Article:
Mexican Fishing Bats
In the Sea of Cortez, researchers delve into the mystery of a bat that makes its living at sea.
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Congratulations to Edward Roqueta on winning a Canadian Online Publishing Award for this article.
When the sun sets over the Sea of Cortez, a tiny bat weighing about as much as five nickels emerges from the boulder-covered hillsides on Isla Partida and heads out to sea. To Edward Hurme, a PhD candidate at the University of Maryland who is working in partnership with Tel-Aviv University and Universidad Nacional Autónoma de México, the Mexican fishing bat is as much a marine mammal as any whale or sea lion that makes its home in Baja California. And night, according to Hurme, “is when the magic happens.” All night, the bats swoop across the sea surface, snagging fish that still elude capture by the researchers despite their boats, nets, and high-tech gear. This video follows Hurme and his team in action, as they untangle the mystery of how these endangered bats find their prey.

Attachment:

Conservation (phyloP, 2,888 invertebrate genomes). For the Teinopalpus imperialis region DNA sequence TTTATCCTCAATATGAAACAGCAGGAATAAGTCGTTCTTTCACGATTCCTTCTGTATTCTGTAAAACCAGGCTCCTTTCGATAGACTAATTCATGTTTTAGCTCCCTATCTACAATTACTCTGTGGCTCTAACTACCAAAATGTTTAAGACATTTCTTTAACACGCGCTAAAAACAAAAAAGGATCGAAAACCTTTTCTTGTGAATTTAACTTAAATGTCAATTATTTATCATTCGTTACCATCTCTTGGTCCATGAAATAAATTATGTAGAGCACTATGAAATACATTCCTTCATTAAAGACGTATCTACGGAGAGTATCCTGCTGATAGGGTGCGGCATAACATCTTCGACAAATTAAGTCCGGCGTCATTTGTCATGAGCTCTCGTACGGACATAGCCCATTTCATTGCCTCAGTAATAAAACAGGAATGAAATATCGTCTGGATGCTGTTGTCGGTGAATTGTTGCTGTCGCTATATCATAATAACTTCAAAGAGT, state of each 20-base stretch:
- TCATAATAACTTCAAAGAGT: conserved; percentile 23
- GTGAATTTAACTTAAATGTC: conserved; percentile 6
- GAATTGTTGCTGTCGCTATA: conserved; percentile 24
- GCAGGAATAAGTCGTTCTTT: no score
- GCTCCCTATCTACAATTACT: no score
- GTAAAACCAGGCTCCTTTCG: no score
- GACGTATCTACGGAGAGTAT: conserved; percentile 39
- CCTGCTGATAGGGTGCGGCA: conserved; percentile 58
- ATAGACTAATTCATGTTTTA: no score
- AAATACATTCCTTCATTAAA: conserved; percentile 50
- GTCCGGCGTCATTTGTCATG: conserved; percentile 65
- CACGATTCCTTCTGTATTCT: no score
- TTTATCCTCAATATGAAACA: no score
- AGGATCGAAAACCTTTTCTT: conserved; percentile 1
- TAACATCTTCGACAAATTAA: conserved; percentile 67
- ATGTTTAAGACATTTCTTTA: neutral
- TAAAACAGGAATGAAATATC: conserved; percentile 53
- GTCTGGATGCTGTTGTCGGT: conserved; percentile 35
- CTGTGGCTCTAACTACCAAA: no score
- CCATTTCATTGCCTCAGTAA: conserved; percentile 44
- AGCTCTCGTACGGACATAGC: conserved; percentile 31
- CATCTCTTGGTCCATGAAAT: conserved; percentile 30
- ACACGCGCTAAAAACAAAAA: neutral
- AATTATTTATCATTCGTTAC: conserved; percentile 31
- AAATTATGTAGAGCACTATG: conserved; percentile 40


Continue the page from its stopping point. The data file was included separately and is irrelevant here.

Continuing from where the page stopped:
Hurme’s research receives support and/or permits from the following: SEMARNAT, CONANP and SEGOB.